Vancouver’s Historic Mayoralty Election – A First In Canadian History – The Two Candidates

Vancouver's historic mayoralty election happens in November. Ken Sim, an Asian businessman, will be the first Asian to try to capture the mayor's chair under the Non Partisan Association banner. The NPA an old-fashioned long-time party on the city's political scene surprised a lot of people when Sim got the nod to become its mayoralty candidate.

Vancouver's historic mayoralty election happens in November. Ken Sim, an Asian businessman, will be the first Asian to try to capture the mayor's chair under the Non Partisan Association banner. The NPA an old-fashioned long-time party on the city's political scene surprised a lot of people when Sim got the nod to become its mayoralty candidate.Vancouver’s historic mayoralty election happens in November.

Ken Sim, an Asian businessman, will be the first Asian to try to capture the mayor’s chair under the Non Partisan Association banner.

The NPA an old-fashioned long-time party on the city’s political scene surprised a lot of people when Sim got the nod to become its mayoralty candidate.

And if things turn out as most people expect – Ian Campbell, a native chief, will become the mayoralty candidate for Vision, the party that led city hall for 10 years under Gregor Robertson.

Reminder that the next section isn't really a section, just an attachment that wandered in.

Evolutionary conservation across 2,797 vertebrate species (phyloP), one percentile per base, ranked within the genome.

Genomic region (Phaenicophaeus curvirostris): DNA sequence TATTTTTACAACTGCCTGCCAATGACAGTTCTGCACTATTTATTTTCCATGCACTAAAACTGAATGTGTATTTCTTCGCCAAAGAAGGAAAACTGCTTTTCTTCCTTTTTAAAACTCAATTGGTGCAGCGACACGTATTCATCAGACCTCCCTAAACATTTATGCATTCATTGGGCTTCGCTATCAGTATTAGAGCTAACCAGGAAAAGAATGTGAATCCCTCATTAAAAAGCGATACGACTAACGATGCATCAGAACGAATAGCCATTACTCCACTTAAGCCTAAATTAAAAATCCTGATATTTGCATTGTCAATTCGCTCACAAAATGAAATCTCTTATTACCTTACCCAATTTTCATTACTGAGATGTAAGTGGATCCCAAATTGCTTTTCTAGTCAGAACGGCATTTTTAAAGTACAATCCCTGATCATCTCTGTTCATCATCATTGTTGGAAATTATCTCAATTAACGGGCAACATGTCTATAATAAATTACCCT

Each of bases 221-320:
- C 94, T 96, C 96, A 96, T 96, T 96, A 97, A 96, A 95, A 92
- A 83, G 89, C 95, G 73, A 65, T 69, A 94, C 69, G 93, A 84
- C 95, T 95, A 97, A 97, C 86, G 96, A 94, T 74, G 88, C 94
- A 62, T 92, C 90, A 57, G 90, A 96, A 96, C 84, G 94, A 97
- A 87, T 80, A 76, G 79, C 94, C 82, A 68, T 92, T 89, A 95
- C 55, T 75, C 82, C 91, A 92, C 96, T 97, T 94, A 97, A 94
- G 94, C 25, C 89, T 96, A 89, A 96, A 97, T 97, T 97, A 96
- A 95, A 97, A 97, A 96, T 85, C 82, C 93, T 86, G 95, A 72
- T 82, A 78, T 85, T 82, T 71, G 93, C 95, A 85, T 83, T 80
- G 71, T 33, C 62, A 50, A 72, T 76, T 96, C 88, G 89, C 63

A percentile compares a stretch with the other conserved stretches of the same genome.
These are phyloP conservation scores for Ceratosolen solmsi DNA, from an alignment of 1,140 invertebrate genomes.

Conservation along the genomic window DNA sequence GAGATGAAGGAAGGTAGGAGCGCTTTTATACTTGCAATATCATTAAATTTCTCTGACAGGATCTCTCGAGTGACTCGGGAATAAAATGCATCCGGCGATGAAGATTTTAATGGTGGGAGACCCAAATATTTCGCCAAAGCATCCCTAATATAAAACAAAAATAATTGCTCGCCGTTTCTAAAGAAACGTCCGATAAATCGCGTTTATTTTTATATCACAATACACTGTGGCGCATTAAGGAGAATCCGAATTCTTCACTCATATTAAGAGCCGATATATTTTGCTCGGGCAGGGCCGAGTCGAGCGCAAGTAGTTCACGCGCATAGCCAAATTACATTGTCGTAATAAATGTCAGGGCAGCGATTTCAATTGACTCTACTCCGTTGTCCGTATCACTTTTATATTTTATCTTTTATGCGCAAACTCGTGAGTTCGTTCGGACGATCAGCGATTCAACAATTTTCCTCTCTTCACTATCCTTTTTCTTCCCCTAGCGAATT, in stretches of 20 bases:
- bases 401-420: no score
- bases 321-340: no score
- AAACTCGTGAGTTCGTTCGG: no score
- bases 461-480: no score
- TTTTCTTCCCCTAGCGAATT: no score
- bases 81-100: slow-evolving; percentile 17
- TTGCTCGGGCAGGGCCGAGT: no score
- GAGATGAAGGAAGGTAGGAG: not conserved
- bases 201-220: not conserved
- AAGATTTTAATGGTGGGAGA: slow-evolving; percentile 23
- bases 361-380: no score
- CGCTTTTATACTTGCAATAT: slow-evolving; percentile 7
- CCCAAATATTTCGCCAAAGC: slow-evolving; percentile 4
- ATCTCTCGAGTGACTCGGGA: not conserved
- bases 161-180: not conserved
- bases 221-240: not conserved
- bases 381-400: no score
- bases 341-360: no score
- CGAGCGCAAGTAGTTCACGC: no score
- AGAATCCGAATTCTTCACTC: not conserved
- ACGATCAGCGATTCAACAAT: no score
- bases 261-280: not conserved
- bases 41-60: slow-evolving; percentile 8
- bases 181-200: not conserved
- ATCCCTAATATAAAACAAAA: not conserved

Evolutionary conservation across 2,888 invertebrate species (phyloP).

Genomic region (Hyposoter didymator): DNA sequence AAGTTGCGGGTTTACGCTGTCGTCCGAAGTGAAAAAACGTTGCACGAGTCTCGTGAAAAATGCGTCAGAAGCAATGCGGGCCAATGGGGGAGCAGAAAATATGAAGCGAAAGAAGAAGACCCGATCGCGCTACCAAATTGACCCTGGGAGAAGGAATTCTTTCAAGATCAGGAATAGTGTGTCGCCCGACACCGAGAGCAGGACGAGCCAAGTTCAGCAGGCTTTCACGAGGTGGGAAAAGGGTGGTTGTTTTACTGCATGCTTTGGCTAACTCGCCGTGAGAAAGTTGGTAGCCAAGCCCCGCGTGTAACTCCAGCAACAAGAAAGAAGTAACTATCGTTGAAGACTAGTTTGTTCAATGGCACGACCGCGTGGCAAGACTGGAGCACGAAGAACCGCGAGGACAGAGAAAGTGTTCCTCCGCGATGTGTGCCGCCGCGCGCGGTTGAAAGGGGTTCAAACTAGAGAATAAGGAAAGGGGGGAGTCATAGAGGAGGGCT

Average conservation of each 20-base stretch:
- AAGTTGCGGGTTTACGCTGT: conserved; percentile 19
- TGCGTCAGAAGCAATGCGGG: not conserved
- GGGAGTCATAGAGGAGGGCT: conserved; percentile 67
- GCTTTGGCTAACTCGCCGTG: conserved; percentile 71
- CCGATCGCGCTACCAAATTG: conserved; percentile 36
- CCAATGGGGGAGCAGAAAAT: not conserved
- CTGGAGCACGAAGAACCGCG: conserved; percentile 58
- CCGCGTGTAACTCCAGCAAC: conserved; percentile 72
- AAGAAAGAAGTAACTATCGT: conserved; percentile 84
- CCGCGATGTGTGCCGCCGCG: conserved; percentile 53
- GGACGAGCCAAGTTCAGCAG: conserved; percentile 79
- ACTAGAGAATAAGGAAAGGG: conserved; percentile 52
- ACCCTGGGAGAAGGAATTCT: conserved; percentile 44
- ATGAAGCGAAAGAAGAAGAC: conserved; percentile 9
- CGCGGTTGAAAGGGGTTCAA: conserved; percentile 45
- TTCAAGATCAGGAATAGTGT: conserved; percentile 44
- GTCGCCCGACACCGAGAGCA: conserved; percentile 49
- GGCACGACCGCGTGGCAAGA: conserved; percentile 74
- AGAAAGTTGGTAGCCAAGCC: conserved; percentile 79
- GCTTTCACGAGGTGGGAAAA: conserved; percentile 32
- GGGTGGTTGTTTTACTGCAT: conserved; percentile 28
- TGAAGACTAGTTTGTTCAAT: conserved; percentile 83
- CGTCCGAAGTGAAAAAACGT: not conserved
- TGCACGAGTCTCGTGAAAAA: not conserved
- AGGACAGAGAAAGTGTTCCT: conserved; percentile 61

Vision will nominate its candidate on June 24.

The most surprising thing was the election of Sim to be the NPA candidate. The NPA long has been a dominant force in Vancouver civic politics until Robertson came along.

But the party had grown stale, archaic in its attitude and policies. It was the essence of an old-established Vancouver.

Visions Robertson represented the newer and more dynamic Vancouver that it had evolved into to. And with it came the younger, more socially  conscious voters, whose roots in Vancouver were more of those of new arrivals.

But now after 10 long years it is not uncommon for voter fatigue to have set and the electorate wanting a change.

So that would suggest an NPA victory, given that Sim will appeal to a large number of Asians  who will view his business background with favour.

But no necessarily so.

Campbell should capture the attention and imagination of the younger electorate in Vancouver.

And like Sim he has a strong business background.

So in the final analysis it depends on who will win – depend which party will get the most voters out on election day, Saturday, October 20 for Vancouver’s historic mayoralty election.


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